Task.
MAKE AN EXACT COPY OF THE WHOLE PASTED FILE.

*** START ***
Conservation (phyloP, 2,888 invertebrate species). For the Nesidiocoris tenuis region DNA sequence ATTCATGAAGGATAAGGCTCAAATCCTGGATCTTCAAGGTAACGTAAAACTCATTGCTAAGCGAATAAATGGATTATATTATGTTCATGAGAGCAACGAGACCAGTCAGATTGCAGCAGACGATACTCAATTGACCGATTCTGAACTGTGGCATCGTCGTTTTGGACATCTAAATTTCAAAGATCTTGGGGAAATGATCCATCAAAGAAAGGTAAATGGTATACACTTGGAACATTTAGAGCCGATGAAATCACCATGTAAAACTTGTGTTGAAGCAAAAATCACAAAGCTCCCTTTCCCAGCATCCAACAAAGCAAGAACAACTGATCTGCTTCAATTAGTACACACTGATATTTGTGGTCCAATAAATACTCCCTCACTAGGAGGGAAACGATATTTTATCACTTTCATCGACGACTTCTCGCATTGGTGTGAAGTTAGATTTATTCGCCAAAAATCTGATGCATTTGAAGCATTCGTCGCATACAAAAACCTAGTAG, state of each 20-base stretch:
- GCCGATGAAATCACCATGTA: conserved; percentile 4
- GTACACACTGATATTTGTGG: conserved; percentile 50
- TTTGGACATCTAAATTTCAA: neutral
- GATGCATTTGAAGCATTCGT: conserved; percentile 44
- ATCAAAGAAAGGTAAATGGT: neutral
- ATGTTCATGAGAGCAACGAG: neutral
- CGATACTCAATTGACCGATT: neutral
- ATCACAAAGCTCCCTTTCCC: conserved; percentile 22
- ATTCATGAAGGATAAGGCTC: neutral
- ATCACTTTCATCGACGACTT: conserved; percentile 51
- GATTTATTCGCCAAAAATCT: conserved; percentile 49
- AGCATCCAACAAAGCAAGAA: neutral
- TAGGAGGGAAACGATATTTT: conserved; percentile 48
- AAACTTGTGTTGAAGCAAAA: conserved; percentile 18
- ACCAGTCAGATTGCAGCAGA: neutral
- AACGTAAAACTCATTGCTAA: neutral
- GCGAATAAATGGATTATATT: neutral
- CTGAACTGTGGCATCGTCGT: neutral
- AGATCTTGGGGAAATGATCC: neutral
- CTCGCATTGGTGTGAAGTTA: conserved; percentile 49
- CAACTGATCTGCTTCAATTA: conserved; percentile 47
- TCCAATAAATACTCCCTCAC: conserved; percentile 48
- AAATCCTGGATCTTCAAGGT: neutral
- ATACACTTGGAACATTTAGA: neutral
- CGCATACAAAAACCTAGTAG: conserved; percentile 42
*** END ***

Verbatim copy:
Conservation (phyloP, 2,888 invertebrate species). For the Nesidiocoris tenuis region DNA sequence ATTCATGAAGGATAAGGCTCAAATCCTGGATCTTCAAGGTAACGTAAAACTCATTGCTAAGCGAATAAATGGATTATATTATGTTCATGAGAGCAACGAGACCAGTCAGATTGCAGCAGACGATACTCAATTGACCGATTCTGAACTGTGGCATCGTCGTTTTGGACATCTAAATTTCAAAGATCTTGGGGAAATGATCCATCAAAGAAAGGTAAATGGTATACACTTGGAACATTTAGAGCCGATGAAATCACCATGTAAAACTTGTGTTGAAGCAAAAATCACAAAGCTCCCTTTCCCAGCATCCAACAAAGCAAGAACAACTGATCTGCTTCAATTAGTACACACTGATATTTGTGGTCCAATAAATACTCCCTCACTAGGAGGGAAACGATATTTTATCACTTTCATCGACGACTTCTCGCATTGGTGTGAAGTTAGATTTATTCGCCAAAAATCTGATGCATTTGAAGCATTCGTCGCATACAAAAACCTAGTAG, state of each 20-base stretch:
- GCCGATGAAATCACCATGTA: conserved; percentile 4
- GTACACACTGATATTTGTGG: conserved; percentile 50
- TTTGGACATCTAAATTTCAA: neutral
- GATGCATTTGAAGCATTCGT: conserved; percentile 44
- ATCAAAGAAAGGTAAATGGT: neutral
- ATGTTCATGAGAGCAACGAG: neutral
- CGATACTCAATTGACCGATT: neutral
- ATCACAAAGCTCCCTTTCCC: conserved; percentile 22
- ATTCATGAAGGATAAGGCTC: neutral
- ATCACTTTCATCGACGACTT: conserved; percentile 51
- GATTTATTCGCCAAAAATCT: conserved; percentile 49
- AGCATCCAACAAAGCAAGAA: neutral
- TAGGAGGGAAACGATATTTT: conserved; percentile 48
- AAACTTGTGTTGAAGCAAAA: conserved; percentile 18
- ACCAGTCAGATTGCAGCAGA: neutral
- AACGTAAAACTCATTGCTAA: neutral
- GCGAATAAATGGATTATATT: neutral
- CTGAACTGTGGCATCGTCGT: neutral
- AGATCTTGGGGAAATGATCC: neutral
- CTCGCATTGGTGTGAAGTTA: conserved; percentile 49
- CAACTGATCTGCTTCAATTA: conserved; percentile 47
- TCCAATAAATACTCCCTCAC: conserved; percentile 48
- AAATCCTGGATCTTCAAGGT: neutral
- ATACACTTGGAACATTTAGA: neutral
- CGCATACAAAAACCTAGTAG: conserved; percentile 42